BMW Group said it was planning to make China the main global manufacturing hub for battery powered Minis to make the most of the country’s strong electric powertrain capability and supply chain.
The automaker said China would be the first country to produce the next generation electric Mini with export to global markets set to begin in 2024.
The redesigned electric Mini would be produced by Spotlight Automotive, a 50:50 joint venture between BMW and local automaker Great Wall Motor, at a plant in Zhangjiagang in Jiangsu province.
BMW said battery powered versions of the next generation three door Mini Cooper and a redesigned and revived Aceman compact crossover would also be produced at the plant.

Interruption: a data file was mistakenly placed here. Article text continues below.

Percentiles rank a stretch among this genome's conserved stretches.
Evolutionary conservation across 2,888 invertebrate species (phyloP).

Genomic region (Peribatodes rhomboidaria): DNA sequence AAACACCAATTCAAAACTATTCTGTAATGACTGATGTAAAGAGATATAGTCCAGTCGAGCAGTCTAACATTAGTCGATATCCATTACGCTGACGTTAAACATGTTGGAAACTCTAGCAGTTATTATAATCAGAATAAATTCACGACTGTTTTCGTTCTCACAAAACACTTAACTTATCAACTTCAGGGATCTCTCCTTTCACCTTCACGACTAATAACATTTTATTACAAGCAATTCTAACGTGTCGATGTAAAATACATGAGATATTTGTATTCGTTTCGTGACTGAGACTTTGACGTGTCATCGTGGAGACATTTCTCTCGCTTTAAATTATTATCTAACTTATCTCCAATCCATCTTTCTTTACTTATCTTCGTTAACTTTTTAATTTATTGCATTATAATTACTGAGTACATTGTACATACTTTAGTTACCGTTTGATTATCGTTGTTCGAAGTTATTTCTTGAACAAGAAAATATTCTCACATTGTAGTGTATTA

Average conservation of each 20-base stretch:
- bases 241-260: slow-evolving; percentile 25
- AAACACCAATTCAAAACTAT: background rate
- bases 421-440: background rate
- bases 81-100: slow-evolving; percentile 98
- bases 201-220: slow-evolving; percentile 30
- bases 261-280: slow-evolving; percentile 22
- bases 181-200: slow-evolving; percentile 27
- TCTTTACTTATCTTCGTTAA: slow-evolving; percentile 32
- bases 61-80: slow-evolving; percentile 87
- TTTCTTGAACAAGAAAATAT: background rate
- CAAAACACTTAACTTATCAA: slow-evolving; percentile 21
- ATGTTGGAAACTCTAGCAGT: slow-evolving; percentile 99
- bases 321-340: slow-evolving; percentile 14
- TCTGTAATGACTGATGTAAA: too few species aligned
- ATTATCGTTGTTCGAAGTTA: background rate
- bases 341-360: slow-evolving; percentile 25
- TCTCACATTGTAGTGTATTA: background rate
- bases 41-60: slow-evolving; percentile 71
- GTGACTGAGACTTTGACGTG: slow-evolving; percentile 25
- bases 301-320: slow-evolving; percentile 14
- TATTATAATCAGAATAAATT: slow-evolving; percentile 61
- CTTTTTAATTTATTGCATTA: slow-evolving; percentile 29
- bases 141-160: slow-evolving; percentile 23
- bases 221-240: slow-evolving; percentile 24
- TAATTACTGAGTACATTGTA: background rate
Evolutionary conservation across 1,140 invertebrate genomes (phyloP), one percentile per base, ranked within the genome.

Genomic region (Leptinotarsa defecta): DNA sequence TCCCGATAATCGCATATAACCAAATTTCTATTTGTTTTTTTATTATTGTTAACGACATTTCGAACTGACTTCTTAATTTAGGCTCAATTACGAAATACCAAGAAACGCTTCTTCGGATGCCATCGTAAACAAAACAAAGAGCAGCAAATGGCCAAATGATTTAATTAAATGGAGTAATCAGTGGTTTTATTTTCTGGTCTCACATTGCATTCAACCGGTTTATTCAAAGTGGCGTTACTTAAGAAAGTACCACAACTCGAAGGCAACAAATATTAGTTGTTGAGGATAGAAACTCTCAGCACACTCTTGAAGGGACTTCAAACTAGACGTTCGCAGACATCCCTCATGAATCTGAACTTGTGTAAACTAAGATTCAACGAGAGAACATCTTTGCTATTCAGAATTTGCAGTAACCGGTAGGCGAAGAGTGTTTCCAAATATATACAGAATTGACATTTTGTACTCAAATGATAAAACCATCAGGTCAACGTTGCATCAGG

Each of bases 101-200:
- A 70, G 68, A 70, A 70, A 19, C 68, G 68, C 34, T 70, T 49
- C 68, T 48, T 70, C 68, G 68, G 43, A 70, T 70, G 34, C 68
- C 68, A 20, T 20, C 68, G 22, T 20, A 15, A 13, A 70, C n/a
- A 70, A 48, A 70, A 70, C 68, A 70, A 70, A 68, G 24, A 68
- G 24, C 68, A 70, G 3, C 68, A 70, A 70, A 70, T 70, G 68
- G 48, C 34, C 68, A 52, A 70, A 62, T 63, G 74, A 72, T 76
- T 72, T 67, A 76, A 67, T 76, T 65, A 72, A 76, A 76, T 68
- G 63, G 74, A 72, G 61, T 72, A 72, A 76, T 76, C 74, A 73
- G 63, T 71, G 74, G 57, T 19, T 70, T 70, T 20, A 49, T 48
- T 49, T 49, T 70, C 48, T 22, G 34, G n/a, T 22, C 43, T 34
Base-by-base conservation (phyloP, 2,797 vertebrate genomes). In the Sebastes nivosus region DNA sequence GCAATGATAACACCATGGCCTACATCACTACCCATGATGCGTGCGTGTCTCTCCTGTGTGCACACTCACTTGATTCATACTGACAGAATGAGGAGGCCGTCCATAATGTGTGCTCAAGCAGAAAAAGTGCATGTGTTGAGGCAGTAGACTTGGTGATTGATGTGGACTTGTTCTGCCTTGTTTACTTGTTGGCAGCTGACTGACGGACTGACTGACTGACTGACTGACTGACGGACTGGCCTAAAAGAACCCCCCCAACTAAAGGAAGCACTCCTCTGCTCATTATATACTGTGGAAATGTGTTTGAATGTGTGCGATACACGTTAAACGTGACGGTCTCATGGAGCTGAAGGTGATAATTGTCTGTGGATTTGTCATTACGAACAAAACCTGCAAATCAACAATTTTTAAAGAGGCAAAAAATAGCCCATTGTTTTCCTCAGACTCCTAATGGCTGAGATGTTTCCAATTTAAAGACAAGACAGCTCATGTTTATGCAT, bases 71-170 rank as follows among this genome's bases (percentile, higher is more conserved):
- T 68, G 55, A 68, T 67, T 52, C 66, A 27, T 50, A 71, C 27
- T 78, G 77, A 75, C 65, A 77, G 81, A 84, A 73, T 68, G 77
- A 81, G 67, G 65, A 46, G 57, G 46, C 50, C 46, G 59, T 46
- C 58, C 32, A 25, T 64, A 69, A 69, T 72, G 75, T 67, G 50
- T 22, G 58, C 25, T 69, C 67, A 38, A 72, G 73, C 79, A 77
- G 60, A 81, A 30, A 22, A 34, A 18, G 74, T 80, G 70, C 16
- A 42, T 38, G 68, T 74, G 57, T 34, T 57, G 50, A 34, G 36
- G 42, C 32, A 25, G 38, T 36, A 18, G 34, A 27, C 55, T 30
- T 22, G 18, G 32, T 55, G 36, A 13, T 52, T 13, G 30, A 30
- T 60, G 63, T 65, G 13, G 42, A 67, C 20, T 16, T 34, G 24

The Financial Times reported on Monday BMW would also spend GBP600m to build the Cooper and Aceman EVs at its Mini plant in Oxford, England, after the government agreed to GBP75m in subsidies.
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Jochen Goller, CEO of BMW Group Region China, said the automaker plans to increase the popularity of the Mini brand around the world by combining the strengths of China’s electric powertrain industry and supply chain with the brand’s strong heritage.
Minis are currently produced in the UK, Austria and the Netherlands, with CKD assembly also taking place in various Asia-Pacific countries.
The redesigned Mini was unveiled earlier this month at the IAA Mobility show in Munich, Germany.